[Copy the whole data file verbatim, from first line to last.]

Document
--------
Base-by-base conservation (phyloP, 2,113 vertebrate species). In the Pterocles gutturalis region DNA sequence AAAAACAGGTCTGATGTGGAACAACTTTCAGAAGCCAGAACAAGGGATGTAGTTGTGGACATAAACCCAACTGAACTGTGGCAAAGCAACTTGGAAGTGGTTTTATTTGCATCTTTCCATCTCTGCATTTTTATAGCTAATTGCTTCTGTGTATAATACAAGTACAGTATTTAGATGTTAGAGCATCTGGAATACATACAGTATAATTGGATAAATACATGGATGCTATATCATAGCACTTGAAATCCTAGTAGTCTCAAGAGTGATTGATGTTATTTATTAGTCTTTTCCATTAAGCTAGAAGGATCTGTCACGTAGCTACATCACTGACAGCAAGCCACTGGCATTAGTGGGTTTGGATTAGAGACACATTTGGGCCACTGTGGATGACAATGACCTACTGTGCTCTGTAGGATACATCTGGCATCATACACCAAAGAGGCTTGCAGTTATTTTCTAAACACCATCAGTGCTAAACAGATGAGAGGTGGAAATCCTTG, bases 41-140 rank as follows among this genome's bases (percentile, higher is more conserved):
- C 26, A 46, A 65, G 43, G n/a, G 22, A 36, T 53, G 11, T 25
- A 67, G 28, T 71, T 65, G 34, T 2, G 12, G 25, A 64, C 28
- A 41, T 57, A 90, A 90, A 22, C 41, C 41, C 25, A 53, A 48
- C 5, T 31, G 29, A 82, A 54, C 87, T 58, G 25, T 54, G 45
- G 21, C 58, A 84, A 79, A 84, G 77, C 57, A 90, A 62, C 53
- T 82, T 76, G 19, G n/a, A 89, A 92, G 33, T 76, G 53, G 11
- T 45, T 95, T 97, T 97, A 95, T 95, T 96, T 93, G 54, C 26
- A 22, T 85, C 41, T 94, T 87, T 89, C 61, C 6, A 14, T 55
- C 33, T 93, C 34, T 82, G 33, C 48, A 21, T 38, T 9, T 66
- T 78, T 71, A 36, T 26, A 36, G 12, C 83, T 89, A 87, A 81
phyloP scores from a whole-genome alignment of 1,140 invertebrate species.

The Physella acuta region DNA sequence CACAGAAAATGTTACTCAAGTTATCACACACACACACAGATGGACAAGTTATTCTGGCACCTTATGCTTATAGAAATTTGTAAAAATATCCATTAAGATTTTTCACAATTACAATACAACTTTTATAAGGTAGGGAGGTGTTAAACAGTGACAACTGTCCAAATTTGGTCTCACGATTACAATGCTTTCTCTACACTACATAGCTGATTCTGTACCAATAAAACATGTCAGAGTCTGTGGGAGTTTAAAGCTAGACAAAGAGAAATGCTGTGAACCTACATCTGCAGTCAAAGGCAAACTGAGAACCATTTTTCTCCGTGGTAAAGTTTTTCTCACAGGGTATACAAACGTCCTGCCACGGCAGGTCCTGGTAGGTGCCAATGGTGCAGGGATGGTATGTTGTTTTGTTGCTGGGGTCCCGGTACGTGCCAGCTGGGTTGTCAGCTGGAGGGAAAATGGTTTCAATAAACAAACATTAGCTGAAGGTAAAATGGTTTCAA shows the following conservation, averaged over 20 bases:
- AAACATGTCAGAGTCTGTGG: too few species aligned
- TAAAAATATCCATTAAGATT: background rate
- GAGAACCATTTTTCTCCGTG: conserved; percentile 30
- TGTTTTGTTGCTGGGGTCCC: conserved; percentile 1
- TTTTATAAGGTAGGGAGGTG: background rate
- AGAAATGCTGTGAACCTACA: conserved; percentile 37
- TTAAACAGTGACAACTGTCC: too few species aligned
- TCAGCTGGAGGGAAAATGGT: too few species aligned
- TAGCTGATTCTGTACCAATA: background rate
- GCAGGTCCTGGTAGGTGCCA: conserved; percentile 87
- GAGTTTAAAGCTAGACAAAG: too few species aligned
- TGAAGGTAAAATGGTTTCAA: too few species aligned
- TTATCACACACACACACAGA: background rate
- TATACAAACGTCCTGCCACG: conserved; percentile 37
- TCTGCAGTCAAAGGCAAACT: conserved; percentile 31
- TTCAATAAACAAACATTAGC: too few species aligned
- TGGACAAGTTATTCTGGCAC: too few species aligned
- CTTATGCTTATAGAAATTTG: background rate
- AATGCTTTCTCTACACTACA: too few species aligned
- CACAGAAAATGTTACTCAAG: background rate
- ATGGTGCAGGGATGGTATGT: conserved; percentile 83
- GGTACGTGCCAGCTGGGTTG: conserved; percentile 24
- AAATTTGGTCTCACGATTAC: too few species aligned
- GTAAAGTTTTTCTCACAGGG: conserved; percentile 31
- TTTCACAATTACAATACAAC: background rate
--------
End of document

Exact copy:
Base-by-base conservation (phyloP, 2,113 vertebrate species). In the Pterocles gutturalis region DNA sequence AAAAACAGGTCTGATGTGGAACAACTTTCAGAAGCCAGAACAAGGGATGTAGTTGTGGACATAAACCCAACTGAACTGTGGCAAAGCAACTTGGAAGTGGTTTTATTTGCATCTTTCCATCTCTGCATTTTTATAGCTAATTGCTTCTGTGTATAATACAAGTACAGTATTTAGATGTTAGAGCATCTGGAATACATACAGTATAATTGGATAAATACATGGATGCTATATCATAGCACTTGAAATCCTAGTAGTCTCAAGAGTGATTGATGTTATTTATTAGTCTTTTCCATTAAGCTAGAAGGATCTGTCACGTAGCTACATCACTGACAGCAAGCCACTGGCATTAGTGGGTTTGGATTAGAGACACATTTGGGCCACTGTGGATGACAATGACCTACTGTGCTCTGTAGGATACATCTGGCATCATACACCAAAGAGGCTTGCAGTTATTTTCTAAACACCATCAGTGCTAAACAGATGAGAGGTGGAAATCCTTG, bases 41-140 rank as follows among this genome's bases (percentile, higher is more conserved):
- C 26, A 46, A 65, G 43, G n/a, G 22, A 36, T 53, G 11, T 25
- A 67, G 28, T 71, T 65, G 34, T 2, G 12, G 25, A 64, C 28
- A 41, T 57, A 90, A 90, A 22, C 41, C 41, C 25, A 53, A 48
- C 5, T 31, G 29, A 82, A 54, C 87, T 58, G 25, T 54, G 45
- G 21, C 58, A 84, A 79, A 84, G 77, C 57, A 90, A 62, C 53
- T 82, T 76, G 19, G n/a, A 89, A 92, G 33, T 76, G 53, G 11
- T 45, T 95, T 97, T 97, A 95, T 95, T 96, T 93, G 54, C 26
- A 22, T 85, C 41, T 94, T 87, T 89, C 61, C 6, A 14, T 55
- C 33, T 93, C 34, T 82, G 33, C 48, A 21, T 38, T 9, T 66
- T 78, T 71, A 36, T 26, A 36, G 12, C 83, T 89, A 87, A 81
phyloP scores from a whole-genome alignment of 1,140 invertebrate species.

The Physella acuta region DNA sequence CACAGAAAATGTTACTCAAGTTATCACACACACACACAGATGGACAAGTTATTCTGGCACCTTATGCTTATAGAAATTTGTAAAAATATCCATTAAGATTTTTCACAATTACAATACAACTTTTATAAGGTAGGGAGGTGTTAAACAGTGACAACTGTCCAAATTTGGTCTCACGATTACAATGCTTTCTCTACACTACATAGCTGATTCTGTACCAATAAAACATGTCAGAGTCTGTGGGAGTTTAAAGCTAGACAAAGAGAAATGCTGTGAACCTACATCTGCAGTCAAAGGCAAACTGAGAACCATTTTTCTCCGTGGTAAAGTTTTTCTCACAGGGTATACAAACGTCCTGCCACGGCAGGTCCTGGTAGGTGCCAATGGTGCAGGGATGGTATGTTGTTTTGTTGCTGGGGTCCCGGTACGTGCCAGCTGGGTTGTCAGCTGGAGGGAAAATGGTTTCAATAAACAAACATTAGCTGAAGGTAAAATGGTTTCAA shows the following conservation, averaged over 20 bases:
- AAACATGTCAGAGTCTGTGG: too few species aligned
- TAAAAATATCCATTAAGATT: background rate
- GAGAACCATTTTTCTCCGTG: conserved; percentile 30
- TGTTTTGTTGCTGGGGTCCC: conserved; percentile 1
- TTTTATAAGGTAGGGAGGTG: background rate
- AGAAATGCTGTGAACCTACA: conserved; percentile 37
- TTAAACAGTGACAACTGTCC: too few species aligned
- TCAGCTGGAGGGAAAATGGT: too few species aligned
- TAGCTGATTCTGTACCAATA: background rate
- GCAGGTCCTGGTAGGTGCCA: conserved; percentile 87
- GAGTTTAAAGCTAGACAAAG: too few species aligned
- TGAAGGTAAAATGGTTTCAA: too few species aligned
- TTATCACACACACACACAGA: background rate
- TATACAAACGTCCTGCCACG: conserved; percentile 37
- TCTGCAGTCAAAGGCAAACT: conserved; percentile 31
- TTCAATAAACAAACATTAGC: too few species aligned
- TGGACAAGTTATTCTGGCAC: too few species aligned
- CTTATGCTTATAGAAATTTG: background rate
- AATGCTTTCTCTACACTACA: too few species aligned
- CACAGAAAATGTTACTCAAG: background rate
- ATGGTGCAGGGATGGTATGT: conserved; percentile 83
- GGTACGTGCCAGCTGGGTTG: conserved; percentile 24
- AAATTTGGTCTCACGATTAC: too few species aligned
- GTAAAGTTTTTCTCACAGGG: conserved; percentile 31
- TTTCACAATTACAATACAAC: background rate